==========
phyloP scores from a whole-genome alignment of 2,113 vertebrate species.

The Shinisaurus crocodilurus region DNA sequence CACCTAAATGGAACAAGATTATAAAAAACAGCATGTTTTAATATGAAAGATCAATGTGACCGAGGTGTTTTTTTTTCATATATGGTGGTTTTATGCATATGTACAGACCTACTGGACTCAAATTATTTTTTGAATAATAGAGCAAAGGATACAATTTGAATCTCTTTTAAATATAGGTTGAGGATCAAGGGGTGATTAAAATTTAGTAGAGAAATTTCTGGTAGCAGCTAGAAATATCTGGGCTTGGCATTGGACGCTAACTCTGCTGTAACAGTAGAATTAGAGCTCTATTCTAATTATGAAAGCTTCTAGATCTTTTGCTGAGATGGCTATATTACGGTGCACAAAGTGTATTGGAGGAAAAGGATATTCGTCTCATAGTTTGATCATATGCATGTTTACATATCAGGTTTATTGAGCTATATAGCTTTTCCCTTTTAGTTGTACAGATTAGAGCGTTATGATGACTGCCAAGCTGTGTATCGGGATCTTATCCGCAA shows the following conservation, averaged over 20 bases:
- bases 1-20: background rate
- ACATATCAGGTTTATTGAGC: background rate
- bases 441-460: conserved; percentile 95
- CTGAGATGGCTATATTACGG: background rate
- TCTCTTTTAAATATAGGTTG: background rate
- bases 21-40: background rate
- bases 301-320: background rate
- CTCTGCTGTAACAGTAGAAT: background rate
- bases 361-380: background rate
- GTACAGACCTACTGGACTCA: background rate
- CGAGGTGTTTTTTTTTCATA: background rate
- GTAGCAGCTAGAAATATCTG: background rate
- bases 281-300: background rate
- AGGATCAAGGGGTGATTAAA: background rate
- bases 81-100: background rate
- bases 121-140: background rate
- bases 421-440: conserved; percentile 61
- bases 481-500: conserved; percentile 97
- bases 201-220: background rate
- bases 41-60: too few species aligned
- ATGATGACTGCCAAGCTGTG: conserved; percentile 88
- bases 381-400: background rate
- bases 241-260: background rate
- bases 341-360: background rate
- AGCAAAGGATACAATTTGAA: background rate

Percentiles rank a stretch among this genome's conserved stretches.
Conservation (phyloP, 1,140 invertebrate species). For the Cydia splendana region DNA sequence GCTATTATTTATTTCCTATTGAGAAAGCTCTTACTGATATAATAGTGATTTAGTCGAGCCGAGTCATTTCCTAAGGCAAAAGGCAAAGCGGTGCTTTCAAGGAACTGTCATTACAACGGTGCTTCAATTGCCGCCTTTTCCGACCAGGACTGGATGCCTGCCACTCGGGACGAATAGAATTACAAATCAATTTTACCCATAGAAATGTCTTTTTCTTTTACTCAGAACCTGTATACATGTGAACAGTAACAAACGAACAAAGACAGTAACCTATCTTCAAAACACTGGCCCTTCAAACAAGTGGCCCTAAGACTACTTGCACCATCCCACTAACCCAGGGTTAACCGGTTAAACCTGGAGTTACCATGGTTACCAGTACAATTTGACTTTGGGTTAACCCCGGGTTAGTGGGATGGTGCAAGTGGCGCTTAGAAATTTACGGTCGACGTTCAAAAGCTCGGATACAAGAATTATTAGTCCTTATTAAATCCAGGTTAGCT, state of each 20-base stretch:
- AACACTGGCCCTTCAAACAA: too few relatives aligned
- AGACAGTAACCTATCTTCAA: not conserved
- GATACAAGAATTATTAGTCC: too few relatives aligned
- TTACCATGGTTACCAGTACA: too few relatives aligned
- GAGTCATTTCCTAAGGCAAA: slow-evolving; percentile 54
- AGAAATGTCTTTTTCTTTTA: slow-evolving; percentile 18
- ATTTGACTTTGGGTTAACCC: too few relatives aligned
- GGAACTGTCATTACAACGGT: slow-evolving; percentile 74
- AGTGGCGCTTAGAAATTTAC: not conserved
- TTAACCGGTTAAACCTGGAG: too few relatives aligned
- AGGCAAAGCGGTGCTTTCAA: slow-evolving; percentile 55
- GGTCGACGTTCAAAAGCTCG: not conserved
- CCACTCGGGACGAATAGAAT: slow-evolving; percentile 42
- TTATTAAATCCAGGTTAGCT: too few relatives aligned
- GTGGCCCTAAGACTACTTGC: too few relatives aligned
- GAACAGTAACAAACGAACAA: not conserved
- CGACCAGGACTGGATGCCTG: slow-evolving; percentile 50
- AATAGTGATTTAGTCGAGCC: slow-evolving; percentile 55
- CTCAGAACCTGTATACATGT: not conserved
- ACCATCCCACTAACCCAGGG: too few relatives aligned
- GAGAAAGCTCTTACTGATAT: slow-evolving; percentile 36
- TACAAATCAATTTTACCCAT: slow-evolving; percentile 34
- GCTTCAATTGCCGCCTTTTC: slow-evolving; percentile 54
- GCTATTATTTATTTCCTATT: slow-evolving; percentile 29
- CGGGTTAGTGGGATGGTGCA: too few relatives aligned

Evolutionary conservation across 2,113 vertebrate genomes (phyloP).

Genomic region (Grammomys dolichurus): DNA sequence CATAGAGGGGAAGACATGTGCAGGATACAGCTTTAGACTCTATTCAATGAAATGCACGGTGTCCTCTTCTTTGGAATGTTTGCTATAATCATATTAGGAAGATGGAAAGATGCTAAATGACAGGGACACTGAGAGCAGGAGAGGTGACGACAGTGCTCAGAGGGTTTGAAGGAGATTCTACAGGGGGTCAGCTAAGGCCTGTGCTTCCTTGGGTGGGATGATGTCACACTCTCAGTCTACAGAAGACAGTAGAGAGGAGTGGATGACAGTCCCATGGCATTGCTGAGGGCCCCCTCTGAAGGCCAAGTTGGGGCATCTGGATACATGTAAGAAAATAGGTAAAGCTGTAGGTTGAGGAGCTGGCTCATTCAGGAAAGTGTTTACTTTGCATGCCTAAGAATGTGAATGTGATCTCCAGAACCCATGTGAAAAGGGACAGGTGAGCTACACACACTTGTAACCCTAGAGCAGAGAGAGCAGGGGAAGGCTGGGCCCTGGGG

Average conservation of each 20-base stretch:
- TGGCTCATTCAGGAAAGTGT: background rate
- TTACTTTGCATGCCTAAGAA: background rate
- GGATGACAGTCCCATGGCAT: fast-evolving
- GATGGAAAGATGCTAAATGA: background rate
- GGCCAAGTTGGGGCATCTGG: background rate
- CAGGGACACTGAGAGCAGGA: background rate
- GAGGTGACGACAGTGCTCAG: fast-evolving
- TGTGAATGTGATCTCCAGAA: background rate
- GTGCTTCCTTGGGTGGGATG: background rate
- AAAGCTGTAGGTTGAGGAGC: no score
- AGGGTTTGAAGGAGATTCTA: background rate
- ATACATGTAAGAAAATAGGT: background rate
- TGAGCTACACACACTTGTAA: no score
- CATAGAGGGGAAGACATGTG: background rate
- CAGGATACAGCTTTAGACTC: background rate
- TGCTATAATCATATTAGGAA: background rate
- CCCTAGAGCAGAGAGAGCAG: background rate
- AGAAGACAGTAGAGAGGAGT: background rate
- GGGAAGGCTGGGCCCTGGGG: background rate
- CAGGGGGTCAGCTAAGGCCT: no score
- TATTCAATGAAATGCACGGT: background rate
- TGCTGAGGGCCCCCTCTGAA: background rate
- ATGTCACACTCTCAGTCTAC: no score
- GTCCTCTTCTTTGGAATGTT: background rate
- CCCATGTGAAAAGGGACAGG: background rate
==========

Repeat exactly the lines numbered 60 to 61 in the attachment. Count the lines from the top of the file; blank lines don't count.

- GGATGACAGTCCCATGGCAT: fast-evolving
- GATGGAAAGATGCTAAATGA: background rate